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Making Your Life a Spiritual Adventure

Written by Elizabeth LesserAuthor Alerts:  Random House will alert you to new works by Elizabeth Lesser


List Price: $13.99


On Sale: November 18, 2008
Pages: 448 | ISBN: 978-0-345-51658-9
Published by : Ballantine Books Ballantine Group
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In 1977, Elizabeth Lesser cofounded the Omega Institute, now America's largest adult-education center focusing on wellness and spirituality. Working with many of the eminent thinkers of our times, including Zen masters, rabbis, Christian monks, psychologists, scientists, and an array of noted American figures--from L.A. Lakers coach Phil Jackson to author Maya Angelou--Lesser found that by combining a variety of religious, psychological, and healing traditions, each of us has the unique ability to satisfy our spiritual hunger.

In The Seeker's Guid, she synthesizes the lessons learned from an immersion into the world's wisdom traditions and intertwines them with illuminating stories from her daily life. Recounting her own trials and errors and offering meditative exercises, she shows the reader how to create a personal practice, gauge one's progress, and choose effective spiritual teachers and habits. Warm, accessible, and wise, this book provides directions through the four landscapes of the spiritual journey:

THE MIND: learning meditation to ease stress and anxiety
THE HEART: dealing with grief, loss, and pain; opening the heart and becoming fully alive
THE BODY: returning the body to the spiritual fold to heal and
overcome the fear of aging and death
THE SOUL: experiencing daily life as an adventure of meaning and mystery


Although a book is born of many impulses, and influenced by diverse experiences, authors often speak of a symbolic moment of conception--an "aha" moment when you say to yourself, "I have to tell this story." That moment came for me several summers ago, in the faculty dining room at Omega Institute, the education and retreat center I cofounded in 1977. Over the years I have shared countless meals with conference and workshop leaders in that room, moderating discussions between medical doctors and shamanic healers, Christian monks and Jewish rabbis, Zen teachers and business executives.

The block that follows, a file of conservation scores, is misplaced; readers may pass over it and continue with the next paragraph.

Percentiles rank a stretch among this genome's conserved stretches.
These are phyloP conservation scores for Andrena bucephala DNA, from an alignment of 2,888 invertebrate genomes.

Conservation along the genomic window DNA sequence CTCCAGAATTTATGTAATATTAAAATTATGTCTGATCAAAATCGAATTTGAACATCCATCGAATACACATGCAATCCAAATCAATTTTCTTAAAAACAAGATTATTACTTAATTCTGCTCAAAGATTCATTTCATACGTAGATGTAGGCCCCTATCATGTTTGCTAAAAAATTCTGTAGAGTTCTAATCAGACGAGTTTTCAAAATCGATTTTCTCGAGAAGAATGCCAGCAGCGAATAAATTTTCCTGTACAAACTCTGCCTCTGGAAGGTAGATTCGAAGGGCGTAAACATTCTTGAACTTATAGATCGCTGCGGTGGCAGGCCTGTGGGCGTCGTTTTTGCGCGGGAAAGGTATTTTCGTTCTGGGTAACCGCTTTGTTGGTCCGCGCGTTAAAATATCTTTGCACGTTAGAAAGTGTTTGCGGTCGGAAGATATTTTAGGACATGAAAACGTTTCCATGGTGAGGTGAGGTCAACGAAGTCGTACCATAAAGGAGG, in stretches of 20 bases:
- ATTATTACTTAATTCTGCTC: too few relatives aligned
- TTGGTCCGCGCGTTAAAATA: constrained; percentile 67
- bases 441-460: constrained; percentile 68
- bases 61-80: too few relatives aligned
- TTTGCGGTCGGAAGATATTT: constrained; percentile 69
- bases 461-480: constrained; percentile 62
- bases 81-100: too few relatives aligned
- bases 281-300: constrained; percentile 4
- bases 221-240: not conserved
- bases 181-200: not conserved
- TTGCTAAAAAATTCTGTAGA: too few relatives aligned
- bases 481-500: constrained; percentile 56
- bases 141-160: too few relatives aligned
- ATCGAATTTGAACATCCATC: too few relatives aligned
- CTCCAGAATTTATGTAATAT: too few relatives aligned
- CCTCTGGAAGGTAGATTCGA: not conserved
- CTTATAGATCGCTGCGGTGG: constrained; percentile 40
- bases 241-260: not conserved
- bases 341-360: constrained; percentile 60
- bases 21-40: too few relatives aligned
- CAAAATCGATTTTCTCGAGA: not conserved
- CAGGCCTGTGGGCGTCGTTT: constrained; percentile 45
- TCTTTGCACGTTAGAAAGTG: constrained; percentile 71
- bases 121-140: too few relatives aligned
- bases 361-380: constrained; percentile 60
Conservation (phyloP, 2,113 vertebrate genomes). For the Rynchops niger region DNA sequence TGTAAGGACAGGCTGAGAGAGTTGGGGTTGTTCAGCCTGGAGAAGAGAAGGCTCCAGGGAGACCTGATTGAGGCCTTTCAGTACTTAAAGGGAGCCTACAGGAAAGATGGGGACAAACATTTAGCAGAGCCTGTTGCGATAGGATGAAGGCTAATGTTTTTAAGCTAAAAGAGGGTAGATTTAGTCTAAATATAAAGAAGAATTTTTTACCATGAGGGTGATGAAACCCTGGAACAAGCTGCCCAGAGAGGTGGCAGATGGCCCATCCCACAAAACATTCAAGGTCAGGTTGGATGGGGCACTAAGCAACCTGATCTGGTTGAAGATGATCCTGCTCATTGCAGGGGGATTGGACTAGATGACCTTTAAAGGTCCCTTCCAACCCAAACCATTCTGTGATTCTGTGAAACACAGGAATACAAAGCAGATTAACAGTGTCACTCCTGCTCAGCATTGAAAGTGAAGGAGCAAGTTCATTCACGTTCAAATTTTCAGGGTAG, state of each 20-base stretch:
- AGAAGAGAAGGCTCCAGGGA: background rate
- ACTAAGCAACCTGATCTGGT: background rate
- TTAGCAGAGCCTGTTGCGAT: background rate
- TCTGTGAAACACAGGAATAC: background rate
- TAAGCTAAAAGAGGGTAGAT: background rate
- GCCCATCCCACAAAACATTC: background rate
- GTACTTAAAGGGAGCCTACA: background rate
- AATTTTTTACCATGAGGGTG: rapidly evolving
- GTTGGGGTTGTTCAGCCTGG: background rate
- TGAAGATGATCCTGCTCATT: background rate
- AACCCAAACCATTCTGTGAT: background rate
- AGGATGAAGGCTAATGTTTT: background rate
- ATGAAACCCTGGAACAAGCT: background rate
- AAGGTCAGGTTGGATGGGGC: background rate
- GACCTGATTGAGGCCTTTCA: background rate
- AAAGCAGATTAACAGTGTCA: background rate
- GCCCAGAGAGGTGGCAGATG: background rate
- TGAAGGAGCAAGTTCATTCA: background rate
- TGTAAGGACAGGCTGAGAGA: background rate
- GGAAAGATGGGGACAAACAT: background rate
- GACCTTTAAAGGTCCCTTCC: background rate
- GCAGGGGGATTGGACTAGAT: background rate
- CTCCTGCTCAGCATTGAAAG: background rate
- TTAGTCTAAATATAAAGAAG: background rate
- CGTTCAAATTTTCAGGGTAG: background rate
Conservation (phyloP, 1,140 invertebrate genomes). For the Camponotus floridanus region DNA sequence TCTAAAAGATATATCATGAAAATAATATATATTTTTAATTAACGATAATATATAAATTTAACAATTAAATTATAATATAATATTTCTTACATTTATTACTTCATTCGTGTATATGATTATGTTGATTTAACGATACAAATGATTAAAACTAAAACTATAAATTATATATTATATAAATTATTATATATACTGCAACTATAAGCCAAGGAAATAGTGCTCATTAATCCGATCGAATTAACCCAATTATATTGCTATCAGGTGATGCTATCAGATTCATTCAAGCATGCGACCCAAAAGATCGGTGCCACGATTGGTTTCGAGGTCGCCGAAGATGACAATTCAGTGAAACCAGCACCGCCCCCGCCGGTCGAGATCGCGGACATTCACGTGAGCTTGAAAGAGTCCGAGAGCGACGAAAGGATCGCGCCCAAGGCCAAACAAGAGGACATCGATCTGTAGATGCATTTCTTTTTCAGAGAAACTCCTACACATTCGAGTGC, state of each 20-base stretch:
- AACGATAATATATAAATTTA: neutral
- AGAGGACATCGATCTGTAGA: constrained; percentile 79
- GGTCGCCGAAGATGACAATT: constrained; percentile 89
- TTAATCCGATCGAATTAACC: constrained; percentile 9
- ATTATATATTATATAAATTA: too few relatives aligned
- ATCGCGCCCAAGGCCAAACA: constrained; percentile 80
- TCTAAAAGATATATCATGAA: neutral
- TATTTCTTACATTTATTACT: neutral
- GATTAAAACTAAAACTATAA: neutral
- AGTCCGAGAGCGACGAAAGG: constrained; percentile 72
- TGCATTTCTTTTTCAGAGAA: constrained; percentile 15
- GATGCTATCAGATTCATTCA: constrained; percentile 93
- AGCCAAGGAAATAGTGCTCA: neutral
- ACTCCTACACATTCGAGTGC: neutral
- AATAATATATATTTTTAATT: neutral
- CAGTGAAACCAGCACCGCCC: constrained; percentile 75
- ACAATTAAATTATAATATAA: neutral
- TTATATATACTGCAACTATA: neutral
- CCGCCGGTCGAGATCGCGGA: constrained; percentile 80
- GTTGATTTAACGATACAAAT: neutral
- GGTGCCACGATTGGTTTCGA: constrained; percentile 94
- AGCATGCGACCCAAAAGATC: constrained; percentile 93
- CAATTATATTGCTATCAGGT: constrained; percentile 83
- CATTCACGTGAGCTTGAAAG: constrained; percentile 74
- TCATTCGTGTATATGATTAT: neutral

On this particular day I was eating lunch with Babatunde Olatunji, the West African drum master and world-music innovator. Seated next to Baba was the American poet Allen Ginsberg, engaged in conversation with Gelek Rinpoche, a Tibetan Buddhist lama, and Joseph Shabalala, a South African musician and freedom fighter. They were talking about their twin passions--politics and spirituality--and how challenging it was to combine the two. At the other end of the table was the onetime heavyweight champion of the world Floyd Patterson picking over his plate of tofu salad and discussing his workshop, "The Tao of Boxing," with a Chinese tai chi master, a tiny woman dressed in black pajamas. Next to them sat Huston Smith, the renowned authority on the history of religions, chatting with Ysaye Barnwell of the gospel group Sweet Honey in the Rock, and John Mohawk, a Seneca author and spiritual leader.

Catching bits and pieces of conversations, I turned to Baba Olatunji and asked, "So, what do you make of this--all these traditions meeting and merging?" Baba leaned back in his chair and surveyed the scene. Then, waving his fork at the extraordinary cast of characters seated around us, he announced, "This is a new kind of spirituality. It's American, and one day it will be the world."
An American spirituality--I liked that concept. It described my own spiritual life, something I had never been able to label. I had been actively searching for God since childhood. My path wove through the peaks and valleys of many different traditions: organized religion, disorganized mysticism, psychotherapy, philosophy, mythology, science. My search had all the signs of being an American one: it was open-minded, individualistic, and adventurous. It celebrated diversity: ten years of discipleship with an Eastern meditation master; a deep immersion into Christian, Jewish, and Islamic mysticism; extended work with a psychotherapist; study of Jungian psychology and Western schools of philosophy; and exposure, from my work at Omega Institute, to a range of healing systems, from ancient Chinese medicine to modern consciousness research.